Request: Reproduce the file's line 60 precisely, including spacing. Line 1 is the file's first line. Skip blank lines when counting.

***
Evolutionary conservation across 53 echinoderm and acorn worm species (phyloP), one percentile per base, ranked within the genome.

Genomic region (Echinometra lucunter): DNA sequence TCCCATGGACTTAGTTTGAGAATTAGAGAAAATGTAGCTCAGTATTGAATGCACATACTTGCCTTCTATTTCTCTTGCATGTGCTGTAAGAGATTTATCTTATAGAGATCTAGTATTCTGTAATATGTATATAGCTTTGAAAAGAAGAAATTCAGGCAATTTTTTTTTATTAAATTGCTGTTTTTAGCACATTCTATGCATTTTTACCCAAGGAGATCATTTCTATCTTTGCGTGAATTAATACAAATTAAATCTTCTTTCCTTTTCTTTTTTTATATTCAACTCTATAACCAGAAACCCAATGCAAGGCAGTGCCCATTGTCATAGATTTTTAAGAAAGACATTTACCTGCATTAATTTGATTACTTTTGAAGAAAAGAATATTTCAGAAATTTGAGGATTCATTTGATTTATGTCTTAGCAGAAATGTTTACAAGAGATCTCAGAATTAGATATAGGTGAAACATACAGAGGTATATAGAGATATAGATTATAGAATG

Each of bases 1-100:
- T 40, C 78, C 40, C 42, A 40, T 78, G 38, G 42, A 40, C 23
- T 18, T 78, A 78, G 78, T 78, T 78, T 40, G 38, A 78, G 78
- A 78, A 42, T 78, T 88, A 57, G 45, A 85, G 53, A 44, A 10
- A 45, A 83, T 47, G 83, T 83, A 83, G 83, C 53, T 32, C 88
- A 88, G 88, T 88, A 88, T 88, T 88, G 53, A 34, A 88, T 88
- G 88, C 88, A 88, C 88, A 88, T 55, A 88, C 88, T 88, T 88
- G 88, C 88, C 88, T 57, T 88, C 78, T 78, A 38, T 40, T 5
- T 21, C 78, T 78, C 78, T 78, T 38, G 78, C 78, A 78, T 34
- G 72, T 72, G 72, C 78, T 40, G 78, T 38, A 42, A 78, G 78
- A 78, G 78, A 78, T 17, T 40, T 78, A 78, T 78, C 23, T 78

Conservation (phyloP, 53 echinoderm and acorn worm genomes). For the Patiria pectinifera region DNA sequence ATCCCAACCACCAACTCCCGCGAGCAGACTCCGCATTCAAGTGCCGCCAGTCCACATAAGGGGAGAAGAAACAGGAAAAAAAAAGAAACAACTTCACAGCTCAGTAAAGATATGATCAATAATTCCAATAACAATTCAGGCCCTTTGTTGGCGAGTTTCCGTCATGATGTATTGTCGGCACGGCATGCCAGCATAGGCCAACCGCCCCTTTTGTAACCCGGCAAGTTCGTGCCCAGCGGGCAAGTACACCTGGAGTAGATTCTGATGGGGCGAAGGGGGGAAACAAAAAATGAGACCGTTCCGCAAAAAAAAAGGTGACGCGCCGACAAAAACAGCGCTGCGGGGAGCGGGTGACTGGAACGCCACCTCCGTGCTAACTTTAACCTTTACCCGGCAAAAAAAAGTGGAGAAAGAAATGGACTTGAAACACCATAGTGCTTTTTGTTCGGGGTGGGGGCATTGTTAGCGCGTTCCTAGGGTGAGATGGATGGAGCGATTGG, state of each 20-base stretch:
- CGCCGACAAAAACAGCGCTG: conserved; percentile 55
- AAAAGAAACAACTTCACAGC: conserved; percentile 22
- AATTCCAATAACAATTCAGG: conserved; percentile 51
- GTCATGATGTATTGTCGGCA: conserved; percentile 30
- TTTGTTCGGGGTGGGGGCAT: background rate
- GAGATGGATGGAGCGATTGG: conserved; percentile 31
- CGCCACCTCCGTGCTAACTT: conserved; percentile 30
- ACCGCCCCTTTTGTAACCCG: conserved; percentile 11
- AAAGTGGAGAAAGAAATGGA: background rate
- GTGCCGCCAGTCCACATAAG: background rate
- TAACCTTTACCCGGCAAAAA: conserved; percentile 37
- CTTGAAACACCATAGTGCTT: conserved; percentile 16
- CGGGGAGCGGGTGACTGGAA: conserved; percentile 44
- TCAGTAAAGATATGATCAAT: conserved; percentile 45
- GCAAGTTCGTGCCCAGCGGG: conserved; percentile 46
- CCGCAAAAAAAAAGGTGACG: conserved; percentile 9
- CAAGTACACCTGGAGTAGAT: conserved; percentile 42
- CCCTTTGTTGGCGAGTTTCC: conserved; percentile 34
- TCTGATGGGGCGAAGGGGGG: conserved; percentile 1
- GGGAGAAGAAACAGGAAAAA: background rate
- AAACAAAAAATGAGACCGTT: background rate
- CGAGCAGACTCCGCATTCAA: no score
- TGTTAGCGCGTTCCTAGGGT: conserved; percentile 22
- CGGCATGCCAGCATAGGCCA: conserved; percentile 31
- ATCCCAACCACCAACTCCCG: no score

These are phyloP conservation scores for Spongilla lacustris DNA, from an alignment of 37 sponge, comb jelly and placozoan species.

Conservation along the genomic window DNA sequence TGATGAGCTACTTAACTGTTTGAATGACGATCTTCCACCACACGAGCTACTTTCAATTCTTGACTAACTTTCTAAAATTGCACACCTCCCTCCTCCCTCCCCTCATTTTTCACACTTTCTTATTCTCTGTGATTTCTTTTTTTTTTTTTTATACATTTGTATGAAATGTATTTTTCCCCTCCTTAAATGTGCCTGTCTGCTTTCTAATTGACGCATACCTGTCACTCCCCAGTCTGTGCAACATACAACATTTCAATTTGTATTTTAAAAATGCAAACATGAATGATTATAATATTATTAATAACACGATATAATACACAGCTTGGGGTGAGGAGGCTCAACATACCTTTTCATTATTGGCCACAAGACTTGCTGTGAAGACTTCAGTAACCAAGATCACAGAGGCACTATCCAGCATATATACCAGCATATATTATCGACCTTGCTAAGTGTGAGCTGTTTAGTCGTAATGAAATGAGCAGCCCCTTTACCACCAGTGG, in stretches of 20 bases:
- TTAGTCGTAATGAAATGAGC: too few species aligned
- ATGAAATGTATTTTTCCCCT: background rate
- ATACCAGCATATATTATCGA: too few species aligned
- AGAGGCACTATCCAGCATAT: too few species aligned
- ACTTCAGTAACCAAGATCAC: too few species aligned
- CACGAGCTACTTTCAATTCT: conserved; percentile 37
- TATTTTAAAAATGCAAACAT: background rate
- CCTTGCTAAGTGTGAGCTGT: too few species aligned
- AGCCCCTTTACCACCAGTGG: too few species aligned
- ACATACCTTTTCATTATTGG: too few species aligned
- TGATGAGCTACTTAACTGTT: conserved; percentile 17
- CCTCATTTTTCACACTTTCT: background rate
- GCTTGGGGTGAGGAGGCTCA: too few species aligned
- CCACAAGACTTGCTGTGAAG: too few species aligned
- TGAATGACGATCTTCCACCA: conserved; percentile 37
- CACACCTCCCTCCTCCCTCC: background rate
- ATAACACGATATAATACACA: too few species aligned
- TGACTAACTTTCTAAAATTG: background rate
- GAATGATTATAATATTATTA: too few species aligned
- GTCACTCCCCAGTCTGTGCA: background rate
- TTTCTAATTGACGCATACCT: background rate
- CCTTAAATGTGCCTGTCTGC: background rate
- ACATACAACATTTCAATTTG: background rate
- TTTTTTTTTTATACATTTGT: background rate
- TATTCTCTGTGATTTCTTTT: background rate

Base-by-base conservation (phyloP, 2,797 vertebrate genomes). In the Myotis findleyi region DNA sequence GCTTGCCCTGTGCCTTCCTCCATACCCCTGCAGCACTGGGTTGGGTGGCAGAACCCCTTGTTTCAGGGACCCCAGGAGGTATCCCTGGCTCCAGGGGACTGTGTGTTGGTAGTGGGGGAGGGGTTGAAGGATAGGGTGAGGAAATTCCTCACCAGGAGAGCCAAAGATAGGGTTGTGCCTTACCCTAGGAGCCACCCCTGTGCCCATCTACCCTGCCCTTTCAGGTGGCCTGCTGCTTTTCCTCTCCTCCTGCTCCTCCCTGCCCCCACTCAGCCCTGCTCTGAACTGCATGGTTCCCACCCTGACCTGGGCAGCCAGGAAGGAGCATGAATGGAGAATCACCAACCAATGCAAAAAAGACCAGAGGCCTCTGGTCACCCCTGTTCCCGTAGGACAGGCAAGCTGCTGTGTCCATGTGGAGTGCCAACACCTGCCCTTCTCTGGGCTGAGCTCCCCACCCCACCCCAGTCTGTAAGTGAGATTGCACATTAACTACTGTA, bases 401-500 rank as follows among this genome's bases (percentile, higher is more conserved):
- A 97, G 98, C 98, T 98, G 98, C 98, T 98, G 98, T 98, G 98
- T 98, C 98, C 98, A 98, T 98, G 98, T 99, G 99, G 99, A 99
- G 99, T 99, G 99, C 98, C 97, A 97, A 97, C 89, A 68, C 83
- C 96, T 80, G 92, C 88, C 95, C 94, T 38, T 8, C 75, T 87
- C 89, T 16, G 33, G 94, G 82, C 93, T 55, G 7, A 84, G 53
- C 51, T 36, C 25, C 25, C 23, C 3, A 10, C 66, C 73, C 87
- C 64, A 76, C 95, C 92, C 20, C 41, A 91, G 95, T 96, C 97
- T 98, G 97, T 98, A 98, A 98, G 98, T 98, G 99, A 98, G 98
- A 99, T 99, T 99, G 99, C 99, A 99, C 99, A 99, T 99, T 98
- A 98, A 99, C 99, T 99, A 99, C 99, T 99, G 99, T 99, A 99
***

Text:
- GAATGATTATAATATTATTA: too few species aligned